Rabbi Dan Ornstein: Frozen Poetry

Feb 28, 2015

Throughout my neighborhood, the icicles hang down from the eaves of the roofs like colonies of bats clustered along the walls of caves.  Emerging from the heavy cover of melting and re-freezing snow, each icicle begins as gently dripping water which never quite makes it to its destined place on the earth, even under the spell of gravity. The drops congeal and are frozen in the grip of arctic temperatures which transform them into mute winter sculptures. 

Rabbi Dan Ornstein: The Art Of Two Grandmas

Jan 29, 2015

At 78 years old, Grandma Moses became an accomplished primitivist folk painter.  From that advanced age until her death at 101, she famously chronicled the American rural experience with an unparalleled eye for color and simplicity, derived from her memories of her life as a farmer, wife and mother.  She was neither a trained artist nor a scholar of art, but that did not impede her from sharing her extraordinary talent with the world.

Rabbi Dan Ornstein: The Mosquito

Oct 28, 2014

I hate mosquitoes, having endured my share of sleepless nights itching from their bites and being startled by the maddening drone of their speeding wings.  I reserve my greatest antipathy for those giant mosquitoes that sport long, ugly legs and tubular bodies.  I am not fooled by the seeming frailty of their translucent wings, which move three hundred to six hundred times per second.  They lift and land their owners with the impunity of a rogue pilot, treating every surface of the world like an open runway and the surface of skin like the unlocked door of an unguarded blood bank.

Rabbi Dan Ornstein: Chickens

Aug 21, 2014

From my late adolescence until recently, I was an ambivalent vegetarian.  My gastronomic relationship with the succulent flesh of cows, sheep and chickens was mostly one of respectful abstinence, except for once every ten years, when like a monk gone wild, I would shed my righteous reputation for no-meat celibacy, and I would go underground to eat from the shadowy flesh pots.  I returned to the kosher cold cuts, hot dogs, and chicken wings, glancing nervously over my shoulder for fear of “getting caught”, as if anyone would really care. I would eat with primitive, furtive satisfaction, yet ultimately with not a whole lot of pleasure, before returning to my life of no-meat discipline.  Like a school of fish swimming in and out of coral reefs, I also moved back and forth between eating and not eating those dwellers of the deep. I finally settled several years ago on remaining a confirmed pescavore, using a friend’s argument about the inherent stupidity of fish as my excuse.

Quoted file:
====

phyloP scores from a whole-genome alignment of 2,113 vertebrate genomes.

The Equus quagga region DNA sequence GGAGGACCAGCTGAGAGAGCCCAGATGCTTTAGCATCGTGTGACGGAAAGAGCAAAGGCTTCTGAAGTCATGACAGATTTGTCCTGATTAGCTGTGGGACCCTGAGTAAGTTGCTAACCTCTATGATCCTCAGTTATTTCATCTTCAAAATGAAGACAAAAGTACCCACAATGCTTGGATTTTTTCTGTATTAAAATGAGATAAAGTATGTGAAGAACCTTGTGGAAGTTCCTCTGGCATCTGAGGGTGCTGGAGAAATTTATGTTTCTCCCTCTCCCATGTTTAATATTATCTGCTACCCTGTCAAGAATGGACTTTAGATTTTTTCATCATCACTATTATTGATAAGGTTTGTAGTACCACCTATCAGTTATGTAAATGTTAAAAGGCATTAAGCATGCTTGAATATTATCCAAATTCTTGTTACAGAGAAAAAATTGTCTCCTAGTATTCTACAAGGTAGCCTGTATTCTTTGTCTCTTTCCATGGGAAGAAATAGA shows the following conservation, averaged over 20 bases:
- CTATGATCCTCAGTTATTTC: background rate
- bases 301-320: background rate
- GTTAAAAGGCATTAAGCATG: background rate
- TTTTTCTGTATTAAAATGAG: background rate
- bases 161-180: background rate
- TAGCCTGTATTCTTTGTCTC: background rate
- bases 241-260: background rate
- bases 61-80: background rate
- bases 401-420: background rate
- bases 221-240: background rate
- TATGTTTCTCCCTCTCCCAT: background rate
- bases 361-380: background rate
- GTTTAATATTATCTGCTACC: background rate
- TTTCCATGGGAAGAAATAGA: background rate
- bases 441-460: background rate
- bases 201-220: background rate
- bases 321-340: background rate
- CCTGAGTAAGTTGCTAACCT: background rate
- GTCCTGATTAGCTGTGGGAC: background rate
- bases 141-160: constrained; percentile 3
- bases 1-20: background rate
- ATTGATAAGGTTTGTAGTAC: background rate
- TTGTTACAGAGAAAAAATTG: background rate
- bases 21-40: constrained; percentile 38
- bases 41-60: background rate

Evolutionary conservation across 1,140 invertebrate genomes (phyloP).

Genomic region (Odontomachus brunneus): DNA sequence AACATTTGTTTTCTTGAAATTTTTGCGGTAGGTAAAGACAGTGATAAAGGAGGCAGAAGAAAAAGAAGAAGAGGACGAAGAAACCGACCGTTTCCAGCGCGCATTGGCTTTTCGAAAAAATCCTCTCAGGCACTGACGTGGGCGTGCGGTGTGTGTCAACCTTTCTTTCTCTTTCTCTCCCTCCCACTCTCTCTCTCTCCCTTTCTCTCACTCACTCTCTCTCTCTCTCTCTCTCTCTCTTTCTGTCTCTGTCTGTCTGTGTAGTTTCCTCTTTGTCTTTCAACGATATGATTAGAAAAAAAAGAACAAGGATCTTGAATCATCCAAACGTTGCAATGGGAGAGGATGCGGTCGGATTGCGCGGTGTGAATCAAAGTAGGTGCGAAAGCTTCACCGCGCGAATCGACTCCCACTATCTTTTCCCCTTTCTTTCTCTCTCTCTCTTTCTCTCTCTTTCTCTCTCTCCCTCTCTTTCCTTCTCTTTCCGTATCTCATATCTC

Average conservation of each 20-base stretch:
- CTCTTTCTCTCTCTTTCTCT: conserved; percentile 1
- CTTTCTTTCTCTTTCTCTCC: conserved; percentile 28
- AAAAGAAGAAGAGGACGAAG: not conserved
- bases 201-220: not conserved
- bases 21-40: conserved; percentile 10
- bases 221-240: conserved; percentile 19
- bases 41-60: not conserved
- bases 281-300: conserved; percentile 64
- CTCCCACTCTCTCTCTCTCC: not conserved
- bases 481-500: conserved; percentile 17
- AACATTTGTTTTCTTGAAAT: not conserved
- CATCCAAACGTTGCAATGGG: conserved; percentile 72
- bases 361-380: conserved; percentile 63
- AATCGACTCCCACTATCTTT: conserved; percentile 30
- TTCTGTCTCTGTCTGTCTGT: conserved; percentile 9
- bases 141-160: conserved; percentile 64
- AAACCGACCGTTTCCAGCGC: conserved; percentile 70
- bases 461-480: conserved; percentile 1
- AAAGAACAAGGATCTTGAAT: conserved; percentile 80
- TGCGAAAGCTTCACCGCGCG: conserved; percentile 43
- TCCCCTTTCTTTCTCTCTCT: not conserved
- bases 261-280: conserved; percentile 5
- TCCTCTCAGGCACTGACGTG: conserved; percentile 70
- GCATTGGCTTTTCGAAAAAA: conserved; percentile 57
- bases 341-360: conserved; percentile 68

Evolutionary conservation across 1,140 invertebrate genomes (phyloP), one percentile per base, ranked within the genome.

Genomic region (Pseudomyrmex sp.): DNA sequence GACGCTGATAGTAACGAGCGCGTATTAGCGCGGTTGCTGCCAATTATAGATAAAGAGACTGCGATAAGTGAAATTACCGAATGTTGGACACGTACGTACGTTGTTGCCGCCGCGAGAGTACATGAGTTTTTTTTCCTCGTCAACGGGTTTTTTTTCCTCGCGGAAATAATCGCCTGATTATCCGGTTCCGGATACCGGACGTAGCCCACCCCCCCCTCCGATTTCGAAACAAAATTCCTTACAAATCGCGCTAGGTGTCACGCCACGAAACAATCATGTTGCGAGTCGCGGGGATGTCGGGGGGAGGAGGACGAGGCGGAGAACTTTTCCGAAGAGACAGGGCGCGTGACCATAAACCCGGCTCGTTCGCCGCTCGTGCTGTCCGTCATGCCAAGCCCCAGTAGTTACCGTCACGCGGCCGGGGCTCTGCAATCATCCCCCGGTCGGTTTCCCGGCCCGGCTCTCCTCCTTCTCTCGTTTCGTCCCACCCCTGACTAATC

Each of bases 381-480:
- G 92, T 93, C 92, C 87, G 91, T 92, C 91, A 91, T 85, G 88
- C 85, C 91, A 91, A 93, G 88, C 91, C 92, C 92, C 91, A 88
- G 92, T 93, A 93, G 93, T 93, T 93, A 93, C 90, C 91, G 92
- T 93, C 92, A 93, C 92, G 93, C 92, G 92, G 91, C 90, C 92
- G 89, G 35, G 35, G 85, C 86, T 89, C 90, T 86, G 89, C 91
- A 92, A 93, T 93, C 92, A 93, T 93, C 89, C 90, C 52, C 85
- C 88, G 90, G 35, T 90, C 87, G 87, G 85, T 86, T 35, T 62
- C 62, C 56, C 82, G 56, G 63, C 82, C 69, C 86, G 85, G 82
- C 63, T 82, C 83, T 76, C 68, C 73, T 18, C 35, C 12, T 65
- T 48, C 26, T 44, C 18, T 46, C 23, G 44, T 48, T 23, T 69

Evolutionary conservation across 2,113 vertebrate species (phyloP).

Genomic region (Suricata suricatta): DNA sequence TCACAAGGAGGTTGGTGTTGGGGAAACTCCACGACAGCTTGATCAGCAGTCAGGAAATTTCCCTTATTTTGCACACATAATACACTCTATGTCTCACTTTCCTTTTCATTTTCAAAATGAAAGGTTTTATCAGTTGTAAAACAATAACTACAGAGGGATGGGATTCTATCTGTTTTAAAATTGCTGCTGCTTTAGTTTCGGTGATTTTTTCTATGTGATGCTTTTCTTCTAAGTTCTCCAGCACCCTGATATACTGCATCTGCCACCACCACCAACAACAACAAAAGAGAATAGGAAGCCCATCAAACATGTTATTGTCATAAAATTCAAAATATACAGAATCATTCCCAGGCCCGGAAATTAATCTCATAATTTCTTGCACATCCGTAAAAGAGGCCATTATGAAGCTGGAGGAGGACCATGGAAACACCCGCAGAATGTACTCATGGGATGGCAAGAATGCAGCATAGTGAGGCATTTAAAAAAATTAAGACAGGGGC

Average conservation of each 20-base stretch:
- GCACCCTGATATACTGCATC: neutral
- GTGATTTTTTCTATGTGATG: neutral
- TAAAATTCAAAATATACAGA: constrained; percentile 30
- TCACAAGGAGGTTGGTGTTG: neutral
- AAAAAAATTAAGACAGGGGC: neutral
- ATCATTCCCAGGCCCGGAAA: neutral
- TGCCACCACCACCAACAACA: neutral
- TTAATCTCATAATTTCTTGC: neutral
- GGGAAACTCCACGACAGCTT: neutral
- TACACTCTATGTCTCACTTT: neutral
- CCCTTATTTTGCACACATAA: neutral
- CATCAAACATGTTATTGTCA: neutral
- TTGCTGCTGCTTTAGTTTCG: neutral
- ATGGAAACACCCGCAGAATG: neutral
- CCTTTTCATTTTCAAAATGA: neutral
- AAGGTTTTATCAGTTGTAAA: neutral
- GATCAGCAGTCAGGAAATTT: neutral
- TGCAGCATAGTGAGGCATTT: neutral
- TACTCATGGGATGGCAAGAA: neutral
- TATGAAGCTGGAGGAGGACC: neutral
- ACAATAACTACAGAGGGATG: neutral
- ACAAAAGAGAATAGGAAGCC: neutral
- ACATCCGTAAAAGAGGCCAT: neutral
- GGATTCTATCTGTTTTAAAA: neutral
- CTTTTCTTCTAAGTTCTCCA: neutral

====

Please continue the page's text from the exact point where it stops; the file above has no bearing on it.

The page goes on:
Rabbi Dan Ornstein: Wise Blood

Jul 17, 2014

Several weeks ago, as I planned my overly ambitious summer reading list, I came across my son’s copy of Flannery O’Connor’s famous first novel, Wise Blood.  Contemplating whether or not to read the book, and always looking for an excuse to talk to my adult child, I called him to inquire about what he thought of it. “You know, dad,” he began, “It is an intensely religious novel, all about a man who is trying to  rid himself of faith in Jesus and God, yet who fails to do so.  As a rabbi and religious person, you’ll like it.”

Rabbi Dan Ornstein: The Noise Which Brings Quiet

Jun 19, 2014

  What I always notice about water tumbling from a cliff or gurgling downstream is the way the noise from its rush makes everything near it sound much quieter. Perhaps it is because I am in the mountains, away from the distractions of urban life, work, and daily nonsense. Maybe it is because the pulse and swirl of water gently force me to listen to the inevitable movement of time and life around me.

Rabbi Dan Ornstein: May Day

May 16, 2014

O stormy, stormy world,

Rabbi Dan Ornstein: The Bricks Of Empowerment

Apr 19, 2014